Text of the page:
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Plot

Your MC Drives the Story

The best way to keep readers on the edge of their seats is to make them worry. How? Create a main character (MC) they care about, then make them believe your MC’s happiness depends on how the story ends.

There are two guaranteed ways to make the story affect your MC’s future happiness:

  • Give your MC a goal. Create a situation that would allow your MC to achieve it. (Of course, lots of things will get in the way, but that’s for the next section.)
  • Give your MC a shortcoming or a problem. Create a situation that makes it impossible for your MC to ignore the shortcoming or problem any longer.

Make sure your MC earns a happy ending. The story should force the MC to change or learn something before achieving the goal or overcoming the flaw or problem.

Plenty of Trouble

Your MC can struggle with or against anything – nature, a situation, another character. It will be more fun to write if you choose something that would trouble you – a lot.

The trouble can start small or you can smack your MC with a heap of it right away. Just make sure things get worse before they get better.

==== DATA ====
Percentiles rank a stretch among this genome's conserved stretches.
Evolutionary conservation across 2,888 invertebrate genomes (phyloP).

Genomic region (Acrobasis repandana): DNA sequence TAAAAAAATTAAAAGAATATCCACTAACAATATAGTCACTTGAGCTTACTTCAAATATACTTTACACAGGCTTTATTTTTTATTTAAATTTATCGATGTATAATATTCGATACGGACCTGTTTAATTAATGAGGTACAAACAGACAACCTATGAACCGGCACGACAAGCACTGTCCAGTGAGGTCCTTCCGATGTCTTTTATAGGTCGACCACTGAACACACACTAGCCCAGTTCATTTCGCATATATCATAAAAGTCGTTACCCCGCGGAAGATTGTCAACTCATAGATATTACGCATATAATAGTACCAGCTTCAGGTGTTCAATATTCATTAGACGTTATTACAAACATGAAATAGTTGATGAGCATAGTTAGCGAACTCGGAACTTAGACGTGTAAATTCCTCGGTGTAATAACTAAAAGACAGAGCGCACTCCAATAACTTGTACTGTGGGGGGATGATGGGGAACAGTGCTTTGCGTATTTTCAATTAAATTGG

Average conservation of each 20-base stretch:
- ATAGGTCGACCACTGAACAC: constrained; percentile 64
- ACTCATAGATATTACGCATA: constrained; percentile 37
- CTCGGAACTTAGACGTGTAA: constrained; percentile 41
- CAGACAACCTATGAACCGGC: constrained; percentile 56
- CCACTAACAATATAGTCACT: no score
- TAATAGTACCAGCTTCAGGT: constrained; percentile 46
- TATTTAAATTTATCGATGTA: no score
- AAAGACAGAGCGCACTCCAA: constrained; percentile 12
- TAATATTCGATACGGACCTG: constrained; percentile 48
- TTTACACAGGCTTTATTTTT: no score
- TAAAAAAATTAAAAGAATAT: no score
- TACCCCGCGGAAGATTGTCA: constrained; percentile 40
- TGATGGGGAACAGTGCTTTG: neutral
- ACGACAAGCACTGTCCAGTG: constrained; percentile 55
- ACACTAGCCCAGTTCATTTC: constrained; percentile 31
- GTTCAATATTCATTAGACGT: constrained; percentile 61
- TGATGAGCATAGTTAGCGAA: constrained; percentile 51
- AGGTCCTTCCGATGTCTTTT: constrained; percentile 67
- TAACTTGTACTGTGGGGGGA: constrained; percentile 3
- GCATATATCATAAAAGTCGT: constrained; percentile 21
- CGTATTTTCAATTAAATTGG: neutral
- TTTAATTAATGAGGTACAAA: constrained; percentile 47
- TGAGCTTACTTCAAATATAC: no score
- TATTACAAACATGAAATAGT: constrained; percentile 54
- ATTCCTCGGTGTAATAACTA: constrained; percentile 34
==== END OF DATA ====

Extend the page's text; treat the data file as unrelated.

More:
Moment by Moment


Picture the events in your story like scenes in a movie. Write what you see, feel and hear. Include dialogue (people talking), action, description and your MC’s thoughts and feelings. In a short story, three or four moments, or scenes, are often enough to show the problem, make things worse and show your MC fixing things. To learn more about writing scenes, go to Show the Action, Share the Response.

Plot Structure

Every story has the same basic structure: a beginning, a middle and an ending. Okay, okay, don’t throw things. I know you already know that. I had to bring it up because each section has a specific job. To find out more, start at the Beginning.

To practice the tips and techniques on this page, go to the activities page For Plots.

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